THE MORNING LINE -- June 18, 2012 at 8:51 AM ET
President's Decision on Immigration Shapes Campaign Weekend
Mitt Romney campaigns in Ohio. Photo by Gwen Ifill/PBS NewsHour.
President Obama's move to loosen deportation rules for nearly 1 million young, undocumented immigrants has brought immigration back to the political stage, as both sides continue to battle for the hearts and minds of the growing Hispanic population.
The way he did it -- administrative action that, of course, could be undone by the next president -- gives Democrats something concrete to campaign on this summer.
Mitt Romney's initial reaction, which you can see here, was to say he agrees with Florida GOP Sen. Marco Rubio that the president made a long-term solution to immigration reform more difficult. Romney did not answer reporters' questions as he boarded his campaign bus about whether it was a decision he would overturn as president.
But he got another chance Sunday on CBS' "Face the Nation," as Bob Schieffer attempted to pin him down on what he would do as president. Would he repeal the order?
Well, let's step back and look at the issue. I mean first of all, we have to secure the border, we need to have an employment verification system, to make sure that those that are working here in this country are here legally. And then, with regards to these kids who were brought in by their parents through no fault of their own, there needs to be a long-term solution so they know what their status is. This is something Congress has been working on, and I thought we were about to see some proposals brought forward by Sen. Marco Rubio and by Democrat Senators, but the president jumped in and said I'm going to take this action, he called it a stop-gap measure. I don't know why he feels stop-gap measures are the right way to go.
Romney said Mr. Obama has done "nothing" on immigration since he took office and said he would support permanent residence for illegal immigrants who have served in the military.
"Sure. But would you repeal this?" Schieffer pushed.
Romney dismissed the question, saying it "would be overtaken by events" as he would have put in place a long-term fix. He also said if the president "really wanted to make a solution that dealt with these kids or with illegal immigration in America, than this is something he would have taken up in his first three-and-a-half years, not in his last few months."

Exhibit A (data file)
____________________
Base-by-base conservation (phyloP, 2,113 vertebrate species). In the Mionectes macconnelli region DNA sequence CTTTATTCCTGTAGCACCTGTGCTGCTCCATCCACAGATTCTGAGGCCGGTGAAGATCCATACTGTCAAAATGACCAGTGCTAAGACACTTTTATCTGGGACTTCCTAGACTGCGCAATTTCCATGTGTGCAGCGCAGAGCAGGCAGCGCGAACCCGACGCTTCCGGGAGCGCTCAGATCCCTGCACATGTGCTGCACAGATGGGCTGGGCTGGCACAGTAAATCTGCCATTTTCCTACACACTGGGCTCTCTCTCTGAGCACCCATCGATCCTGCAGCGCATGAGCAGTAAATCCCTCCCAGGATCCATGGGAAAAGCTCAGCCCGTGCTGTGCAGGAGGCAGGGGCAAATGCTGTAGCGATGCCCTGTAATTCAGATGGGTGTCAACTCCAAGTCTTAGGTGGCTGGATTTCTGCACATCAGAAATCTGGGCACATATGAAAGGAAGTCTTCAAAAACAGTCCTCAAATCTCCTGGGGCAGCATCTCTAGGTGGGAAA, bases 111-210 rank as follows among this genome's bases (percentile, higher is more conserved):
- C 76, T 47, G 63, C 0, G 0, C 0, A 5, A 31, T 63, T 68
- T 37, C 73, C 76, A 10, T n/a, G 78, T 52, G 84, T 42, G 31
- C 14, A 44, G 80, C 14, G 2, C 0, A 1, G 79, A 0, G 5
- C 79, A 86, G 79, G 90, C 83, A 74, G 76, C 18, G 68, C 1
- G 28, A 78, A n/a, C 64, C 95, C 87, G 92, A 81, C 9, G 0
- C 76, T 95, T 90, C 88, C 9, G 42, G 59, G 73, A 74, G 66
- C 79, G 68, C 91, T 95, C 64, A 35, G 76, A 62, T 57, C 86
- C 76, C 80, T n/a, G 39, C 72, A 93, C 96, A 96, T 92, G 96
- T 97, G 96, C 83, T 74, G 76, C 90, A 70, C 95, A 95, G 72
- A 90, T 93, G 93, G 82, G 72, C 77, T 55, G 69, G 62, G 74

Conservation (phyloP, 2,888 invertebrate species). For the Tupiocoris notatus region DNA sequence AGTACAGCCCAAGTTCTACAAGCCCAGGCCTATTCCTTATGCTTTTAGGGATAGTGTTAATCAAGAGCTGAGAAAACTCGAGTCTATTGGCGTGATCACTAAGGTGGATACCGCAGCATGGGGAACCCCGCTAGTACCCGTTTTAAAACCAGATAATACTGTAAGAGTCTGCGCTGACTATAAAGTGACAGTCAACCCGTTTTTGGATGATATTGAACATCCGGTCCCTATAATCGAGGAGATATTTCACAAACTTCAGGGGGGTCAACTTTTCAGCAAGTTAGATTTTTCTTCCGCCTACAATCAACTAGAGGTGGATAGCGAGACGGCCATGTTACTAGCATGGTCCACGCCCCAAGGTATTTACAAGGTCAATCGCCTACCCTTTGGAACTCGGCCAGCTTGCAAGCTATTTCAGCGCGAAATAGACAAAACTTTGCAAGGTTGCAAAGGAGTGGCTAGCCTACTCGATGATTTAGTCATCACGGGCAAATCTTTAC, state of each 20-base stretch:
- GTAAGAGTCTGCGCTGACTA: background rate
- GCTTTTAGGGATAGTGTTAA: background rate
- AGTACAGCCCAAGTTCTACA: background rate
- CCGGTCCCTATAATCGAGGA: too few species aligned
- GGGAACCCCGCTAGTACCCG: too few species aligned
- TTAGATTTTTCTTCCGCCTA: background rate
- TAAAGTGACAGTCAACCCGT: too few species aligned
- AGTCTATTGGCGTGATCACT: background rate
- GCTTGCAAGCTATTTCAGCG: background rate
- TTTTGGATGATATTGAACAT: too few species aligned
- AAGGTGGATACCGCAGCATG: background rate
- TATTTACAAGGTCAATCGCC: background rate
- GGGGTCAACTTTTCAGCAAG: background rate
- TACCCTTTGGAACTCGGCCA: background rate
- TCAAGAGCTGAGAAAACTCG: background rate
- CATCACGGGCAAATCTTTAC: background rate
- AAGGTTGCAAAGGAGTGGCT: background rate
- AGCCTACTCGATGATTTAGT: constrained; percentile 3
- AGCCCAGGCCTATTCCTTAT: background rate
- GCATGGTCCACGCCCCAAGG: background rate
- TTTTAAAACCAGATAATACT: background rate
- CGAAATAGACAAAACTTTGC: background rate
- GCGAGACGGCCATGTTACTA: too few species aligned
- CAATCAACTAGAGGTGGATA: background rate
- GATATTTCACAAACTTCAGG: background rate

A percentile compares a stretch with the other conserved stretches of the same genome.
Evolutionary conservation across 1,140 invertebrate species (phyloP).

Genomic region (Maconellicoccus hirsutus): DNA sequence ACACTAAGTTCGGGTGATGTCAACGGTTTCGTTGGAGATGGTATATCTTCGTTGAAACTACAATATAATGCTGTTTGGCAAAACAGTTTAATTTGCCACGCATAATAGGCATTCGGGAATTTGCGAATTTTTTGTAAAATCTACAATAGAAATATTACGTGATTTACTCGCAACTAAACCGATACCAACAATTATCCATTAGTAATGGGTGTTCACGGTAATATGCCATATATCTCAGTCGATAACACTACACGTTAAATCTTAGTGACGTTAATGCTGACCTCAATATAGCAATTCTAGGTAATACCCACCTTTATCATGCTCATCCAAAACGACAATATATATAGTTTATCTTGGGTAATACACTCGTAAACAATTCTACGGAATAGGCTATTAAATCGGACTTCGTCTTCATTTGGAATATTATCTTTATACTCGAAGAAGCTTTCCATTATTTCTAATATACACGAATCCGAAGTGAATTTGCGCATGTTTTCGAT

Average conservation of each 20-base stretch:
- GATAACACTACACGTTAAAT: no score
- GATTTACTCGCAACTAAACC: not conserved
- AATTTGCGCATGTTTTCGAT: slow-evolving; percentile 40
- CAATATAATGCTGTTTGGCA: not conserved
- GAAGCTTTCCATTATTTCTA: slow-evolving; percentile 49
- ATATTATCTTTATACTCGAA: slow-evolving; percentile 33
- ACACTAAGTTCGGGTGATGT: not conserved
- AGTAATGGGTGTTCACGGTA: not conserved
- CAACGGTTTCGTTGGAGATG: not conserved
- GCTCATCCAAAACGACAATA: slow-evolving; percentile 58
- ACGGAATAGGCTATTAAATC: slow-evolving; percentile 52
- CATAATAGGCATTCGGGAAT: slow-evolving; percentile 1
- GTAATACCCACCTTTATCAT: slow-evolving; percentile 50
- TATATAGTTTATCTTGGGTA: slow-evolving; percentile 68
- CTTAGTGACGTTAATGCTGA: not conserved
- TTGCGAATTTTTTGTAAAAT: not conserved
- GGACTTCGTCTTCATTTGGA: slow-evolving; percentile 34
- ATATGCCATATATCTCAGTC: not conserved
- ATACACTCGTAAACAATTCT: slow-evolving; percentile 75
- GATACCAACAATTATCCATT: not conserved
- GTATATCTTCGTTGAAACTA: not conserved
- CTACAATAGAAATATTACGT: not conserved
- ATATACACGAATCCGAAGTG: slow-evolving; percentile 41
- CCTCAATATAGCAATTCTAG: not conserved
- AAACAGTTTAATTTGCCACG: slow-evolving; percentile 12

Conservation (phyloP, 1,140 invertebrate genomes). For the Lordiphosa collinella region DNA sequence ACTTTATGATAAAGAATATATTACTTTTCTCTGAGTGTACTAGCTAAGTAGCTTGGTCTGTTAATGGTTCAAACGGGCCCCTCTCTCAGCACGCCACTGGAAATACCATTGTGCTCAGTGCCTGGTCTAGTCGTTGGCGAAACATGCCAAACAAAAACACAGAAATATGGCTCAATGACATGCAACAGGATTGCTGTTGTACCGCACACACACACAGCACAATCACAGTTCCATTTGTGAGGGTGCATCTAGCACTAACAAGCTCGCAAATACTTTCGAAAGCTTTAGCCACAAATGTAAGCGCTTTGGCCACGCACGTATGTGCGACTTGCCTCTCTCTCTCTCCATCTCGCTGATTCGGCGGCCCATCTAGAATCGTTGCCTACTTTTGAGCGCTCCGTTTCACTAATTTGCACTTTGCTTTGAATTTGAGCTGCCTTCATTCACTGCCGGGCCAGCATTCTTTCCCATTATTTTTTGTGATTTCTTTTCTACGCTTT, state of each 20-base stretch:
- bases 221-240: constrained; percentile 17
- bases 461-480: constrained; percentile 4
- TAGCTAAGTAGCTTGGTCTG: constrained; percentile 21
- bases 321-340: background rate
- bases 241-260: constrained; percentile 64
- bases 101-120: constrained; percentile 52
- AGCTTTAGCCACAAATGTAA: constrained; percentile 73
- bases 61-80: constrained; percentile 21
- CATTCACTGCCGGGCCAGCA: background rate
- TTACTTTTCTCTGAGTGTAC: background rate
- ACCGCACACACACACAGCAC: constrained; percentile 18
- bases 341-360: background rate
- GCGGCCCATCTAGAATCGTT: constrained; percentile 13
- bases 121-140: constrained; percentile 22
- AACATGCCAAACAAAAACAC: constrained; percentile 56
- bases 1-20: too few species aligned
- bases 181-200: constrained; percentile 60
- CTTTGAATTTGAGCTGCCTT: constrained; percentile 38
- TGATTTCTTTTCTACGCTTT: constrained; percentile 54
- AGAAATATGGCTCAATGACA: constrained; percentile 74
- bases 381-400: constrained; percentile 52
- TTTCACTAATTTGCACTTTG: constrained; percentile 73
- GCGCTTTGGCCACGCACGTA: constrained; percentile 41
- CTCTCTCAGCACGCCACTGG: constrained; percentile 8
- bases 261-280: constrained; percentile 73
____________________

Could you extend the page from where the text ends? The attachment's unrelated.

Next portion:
On the Friday's NewsHour, Jeffrey Brown got two takes -- from White House Domestic Policy Council Director Cecilia Munoz and Republican Rep. James Sensenbrenner of Wisconsin.
Munoz noted that Friday's action was only a temporary step. "It's not a permanent solution," Munoz said. "The president was very clear about that today. And he very strongly supports congressional action to resolve this problem in a permanent way."
Sensenbrenner claimed the decision would negatively impact Americans looking for work. "The principle problem facing our economy today is jobs. What the president is doing is flooding the job market with illegal immigrants that he is giving temporary work permits to. Not fair," said Sensenbrenner.
"I think the president has broken his oath to faithfully execute the laws by essentially giving a 'get out of deportation free' card to 800,000 people that he has selected through his secretary of homeland security," he added.
Watch the segment here or below.
We also talked with journalist Jose Antonio Vargas, who has been advocating for passage of the DREAM Act since revealing in 2011 that he, too, is undocumented. Watch our piece on him here.
If you missed the president's speech, you can watch it here or below. And if you speak a language other than English, join us to help translate the speech.
If there was any doubt that politics were at least a factor in the president's decision, consider the news Monday morning that influential talk show host Cristina Saralegui of "The Cristina Show" is making her first-ever endorsement in a presidential contest.
"This is a critical time for our country and for the Hispanic community," Saralegui said in a statement. "Hispanics could very well decide the next election and I will do everything I can from now until November to ensure that President Obama is re-elected; there's simply too much at stake."
SHIELDS AND GERSON
Mark Shields and Michael Gerson, filling in for David Brooks, mixed it up Friday on the NewsHour about the immigration decision and campaign finance.
"This was the worst day of Mitt Romney's life," Mark said. "[T]he White House effectively changed the entire terms of the debate and the narrative, where they have been on the defensive and losing, and put Romney I think squarely on the defensive, where he is squirming."
Michael, who supports the DREAM Act, agreed with him, saying Romney's promise during the primary to veto that legislation "is a serious vulnerability."
"The president drove a truck through that vulnerability today," he said. What's more, Mr. Obama's move can help turnout among Hispanic voters, even if it might seem "too nakedly political."